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Cocaine Production Skyrockets After Pandemic Dip

Cocaine production is the highest it's been since 2016 because South American cartels took advantage of the retreat of the Covid-19 pandemic to ramp up coca production and smuggling, the Guardian reports. “The pandemic was a bit of a blip for the expansion of cocaine production, but now it has rebounded and is even higher than what it was before,” said Antoine Vella, a researcher with the United Nations Office on Drugs and Crime, which issued a new report. Cartels were forced to stockpile mass quantities of cocaine early in the pandemic when flights were suddenly grounded and road traffic heavily policed, but they quickly adapted. Major drug busts revealed cocaine to be cleverly concealed inside avocados, facemasks and even crates full of squid on cargo ships. In the most sophisticated of cases the drug was chemically broken down, mixed into liquids, waxes and fabrics so it could not be seen, and then extracted and transformed back into a powder at its destination.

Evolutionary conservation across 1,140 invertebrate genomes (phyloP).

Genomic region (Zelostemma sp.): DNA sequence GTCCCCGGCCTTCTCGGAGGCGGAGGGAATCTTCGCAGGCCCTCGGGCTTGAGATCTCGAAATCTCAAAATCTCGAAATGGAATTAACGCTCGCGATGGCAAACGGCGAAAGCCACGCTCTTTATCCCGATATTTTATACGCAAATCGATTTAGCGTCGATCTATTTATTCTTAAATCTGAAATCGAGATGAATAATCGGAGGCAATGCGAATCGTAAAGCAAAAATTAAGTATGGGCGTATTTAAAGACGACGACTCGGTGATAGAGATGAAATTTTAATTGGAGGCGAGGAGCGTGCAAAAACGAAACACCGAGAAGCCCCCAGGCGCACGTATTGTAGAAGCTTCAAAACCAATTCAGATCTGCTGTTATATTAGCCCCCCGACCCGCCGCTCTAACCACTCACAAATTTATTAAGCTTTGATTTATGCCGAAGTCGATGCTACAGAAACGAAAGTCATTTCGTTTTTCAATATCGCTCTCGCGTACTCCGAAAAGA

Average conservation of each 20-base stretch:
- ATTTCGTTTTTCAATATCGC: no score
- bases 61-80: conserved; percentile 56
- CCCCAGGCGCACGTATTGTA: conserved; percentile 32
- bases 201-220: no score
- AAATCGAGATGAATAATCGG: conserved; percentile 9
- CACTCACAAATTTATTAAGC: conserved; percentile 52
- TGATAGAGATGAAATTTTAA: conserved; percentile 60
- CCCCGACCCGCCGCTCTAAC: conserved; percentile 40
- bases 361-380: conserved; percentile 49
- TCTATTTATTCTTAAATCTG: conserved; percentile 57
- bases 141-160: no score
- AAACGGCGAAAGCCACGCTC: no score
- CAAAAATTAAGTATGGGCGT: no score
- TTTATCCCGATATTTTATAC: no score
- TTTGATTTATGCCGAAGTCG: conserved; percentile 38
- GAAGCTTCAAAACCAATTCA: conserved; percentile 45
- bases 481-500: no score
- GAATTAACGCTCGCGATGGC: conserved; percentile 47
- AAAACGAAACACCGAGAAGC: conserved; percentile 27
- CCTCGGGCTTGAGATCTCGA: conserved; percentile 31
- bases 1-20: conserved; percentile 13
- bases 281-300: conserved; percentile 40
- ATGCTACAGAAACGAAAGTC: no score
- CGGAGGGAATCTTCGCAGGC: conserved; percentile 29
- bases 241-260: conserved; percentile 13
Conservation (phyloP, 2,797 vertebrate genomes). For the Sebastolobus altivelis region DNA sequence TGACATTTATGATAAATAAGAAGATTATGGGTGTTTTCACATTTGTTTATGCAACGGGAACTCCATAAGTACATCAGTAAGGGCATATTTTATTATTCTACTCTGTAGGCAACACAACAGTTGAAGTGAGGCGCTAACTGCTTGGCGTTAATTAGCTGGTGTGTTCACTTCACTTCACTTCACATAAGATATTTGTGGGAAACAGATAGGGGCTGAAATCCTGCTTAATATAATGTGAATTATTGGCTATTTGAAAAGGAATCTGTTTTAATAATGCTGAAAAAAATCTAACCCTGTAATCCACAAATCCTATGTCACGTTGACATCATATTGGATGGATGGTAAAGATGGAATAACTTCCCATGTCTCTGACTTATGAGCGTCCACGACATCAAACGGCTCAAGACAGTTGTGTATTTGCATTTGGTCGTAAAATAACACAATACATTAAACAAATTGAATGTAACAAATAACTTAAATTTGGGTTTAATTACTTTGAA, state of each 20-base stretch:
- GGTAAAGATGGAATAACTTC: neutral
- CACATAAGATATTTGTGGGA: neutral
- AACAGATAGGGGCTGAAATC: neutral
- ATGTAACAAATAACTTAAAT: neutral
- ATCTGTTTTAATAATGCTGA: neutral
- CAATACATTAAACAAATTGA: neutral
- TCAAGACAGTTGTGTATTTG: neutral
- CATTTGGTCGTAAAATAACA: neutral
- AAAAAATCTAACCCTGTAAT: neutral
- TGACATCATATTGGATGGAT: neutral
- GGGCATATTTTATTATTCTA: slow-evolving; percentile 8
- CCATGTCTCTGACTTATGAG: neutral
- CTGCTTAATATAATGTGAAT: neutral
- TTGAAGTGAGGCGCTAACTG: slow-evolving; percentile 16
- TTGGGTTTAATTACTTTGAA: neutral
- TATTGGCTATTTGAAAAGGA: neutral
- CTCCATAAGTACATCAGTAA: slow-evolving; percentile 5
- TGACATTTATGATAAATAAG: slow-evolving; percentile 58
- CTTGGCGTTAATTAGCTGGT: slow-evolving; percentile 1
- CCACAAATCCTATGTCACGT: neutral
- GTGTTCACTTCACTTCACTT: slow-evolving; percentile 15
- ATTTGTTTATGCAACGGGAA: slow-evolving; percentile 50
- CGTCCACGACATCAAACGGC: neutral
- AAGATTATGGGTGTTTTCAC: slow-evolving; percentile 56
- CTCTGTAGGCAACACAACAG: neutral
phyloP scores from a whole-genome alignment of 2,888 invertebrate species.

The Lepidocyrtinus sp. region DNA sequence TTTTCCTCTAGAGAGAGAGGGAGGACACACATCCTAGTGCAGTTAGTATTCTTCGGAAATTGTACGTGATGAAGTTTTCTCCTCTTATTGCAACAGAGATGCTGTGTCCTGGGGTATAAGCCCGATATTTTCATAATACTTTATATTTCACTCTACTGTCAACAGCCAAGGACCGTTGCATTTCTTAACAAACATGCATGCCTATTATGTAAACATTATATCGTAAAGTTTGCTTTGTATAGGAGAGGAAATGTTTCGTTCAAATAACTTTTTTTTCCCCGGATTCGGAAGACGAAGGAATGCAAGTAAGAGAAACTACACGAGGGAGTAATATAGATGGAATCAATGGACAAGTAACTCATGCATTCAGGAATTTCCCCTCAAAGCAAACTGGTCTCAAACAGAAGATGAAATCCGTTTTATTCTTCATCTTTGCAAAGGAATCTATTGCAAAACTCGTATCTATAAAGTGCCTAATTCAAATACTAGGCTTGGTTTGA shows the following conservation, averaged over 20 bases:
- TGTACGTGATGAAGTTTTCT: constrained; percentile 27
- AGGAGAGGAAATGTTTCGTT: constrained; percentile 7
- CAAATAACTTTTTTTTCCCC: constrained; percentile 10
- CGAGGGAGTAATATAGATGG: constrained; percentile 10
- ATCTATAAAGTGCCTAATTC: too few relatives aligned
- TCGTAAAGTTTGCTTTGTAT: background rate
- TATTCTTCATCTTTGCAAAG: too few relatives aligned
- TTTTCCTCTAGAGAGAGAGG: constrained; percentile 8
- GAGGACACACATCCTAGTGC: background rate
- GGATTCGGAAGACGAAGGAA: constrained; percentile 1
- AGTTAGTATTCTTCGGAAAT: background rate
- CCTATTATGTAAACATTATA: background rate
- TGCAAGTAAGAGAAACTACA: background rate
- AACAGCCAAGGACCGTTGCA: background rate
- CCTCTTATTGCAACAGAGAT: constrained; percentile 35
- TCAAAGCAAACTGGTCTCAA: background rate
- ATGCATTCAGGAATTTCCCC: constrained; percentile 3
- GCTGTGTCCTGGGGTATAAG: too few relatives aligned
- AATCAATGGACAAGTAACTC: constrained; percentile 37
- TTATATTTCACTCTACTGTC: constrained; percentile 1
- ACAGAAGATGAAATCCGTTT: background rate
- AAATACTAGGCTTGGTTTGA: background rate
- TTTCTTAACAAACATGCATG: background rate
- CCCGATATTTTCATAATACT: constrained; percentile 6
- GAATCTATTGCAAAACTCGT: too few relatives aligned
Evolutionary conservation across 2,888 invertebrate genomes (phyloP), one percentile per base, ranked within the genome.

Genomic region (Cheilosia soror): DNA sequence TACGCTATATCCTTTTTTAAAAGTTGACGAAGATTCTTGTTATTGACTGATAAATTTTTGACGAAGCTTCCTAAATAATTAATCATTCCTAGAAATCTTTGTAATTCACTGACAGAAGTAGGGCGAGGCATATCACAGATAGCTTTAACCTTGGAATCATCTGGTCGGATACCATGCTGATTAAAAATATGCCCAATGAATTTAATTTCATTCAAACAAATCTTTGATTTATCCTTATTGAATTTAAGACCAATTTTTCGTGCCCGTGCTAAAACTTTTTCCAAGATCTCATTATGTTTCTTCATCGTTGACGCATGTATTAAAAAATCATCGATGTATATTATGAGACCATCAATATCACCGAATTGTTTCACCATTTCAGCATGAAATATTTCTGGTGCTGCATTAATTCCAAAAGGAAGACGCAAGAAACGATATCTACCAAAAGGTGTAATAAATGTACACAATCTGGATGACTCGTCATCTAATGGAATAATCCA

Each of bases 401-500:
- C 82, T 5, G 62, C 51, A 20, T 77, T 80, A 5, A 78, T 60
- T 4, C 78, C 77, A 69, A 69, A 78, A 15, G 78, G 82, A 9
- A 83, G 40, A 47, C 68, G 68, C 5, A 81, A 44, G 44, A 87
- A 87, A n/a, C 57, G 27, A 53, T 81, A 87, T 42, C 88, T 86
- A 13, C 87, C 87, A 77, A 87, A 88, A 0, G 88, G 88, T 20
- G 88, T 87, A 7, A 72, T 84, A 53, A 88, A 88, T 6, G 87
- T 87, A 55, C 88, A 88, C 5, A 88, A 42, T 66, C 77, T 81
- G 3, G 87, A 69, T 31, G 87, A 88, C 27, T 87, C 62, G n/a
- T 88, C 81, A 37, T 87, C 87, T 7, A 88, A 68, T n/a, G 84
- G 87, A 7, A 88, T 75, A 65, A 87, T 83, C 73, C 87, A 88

Despite record cocaine seizures of nearly 2,000 tons in 2021, anti-narcotics efforts have only slowed the growth of cocaine smuggling. The amount of cocaine flowing through North Sea ports such as Antwerp, Rotterdam and Hamburg now eclipses those in Spain and Portugal, historically the drug’s gateway into western Europe. Demand for cocaine is currently concentrated in Europe and North America. The two regions are home to one-fifth of the world’s population and three-quarters of its cocaine consumers. Countries such as Brazil – South America’s largest cocaine consumer – are seeing a spike in overdoses, however, suggesting they are seeing rapidly growing supply and consumption. The amount of land used for Colombian coca cultivation increased by more than 40% in 2021, reaching 204,000 hectares. The demobilization of Colombia’s largest guerrilla group, the Revolutionary Armed Forces of Colombia (FARC), has made cocaine production easier and more lucrative, the UNODC says. “The group with the largest capacity to exert violence suddenly disappeared – and that in itself is an incentive for the production of coca and cocaine,” said Jorge Restrepo, director of the Bogotá-based Resource Center for Conflict Analysis.


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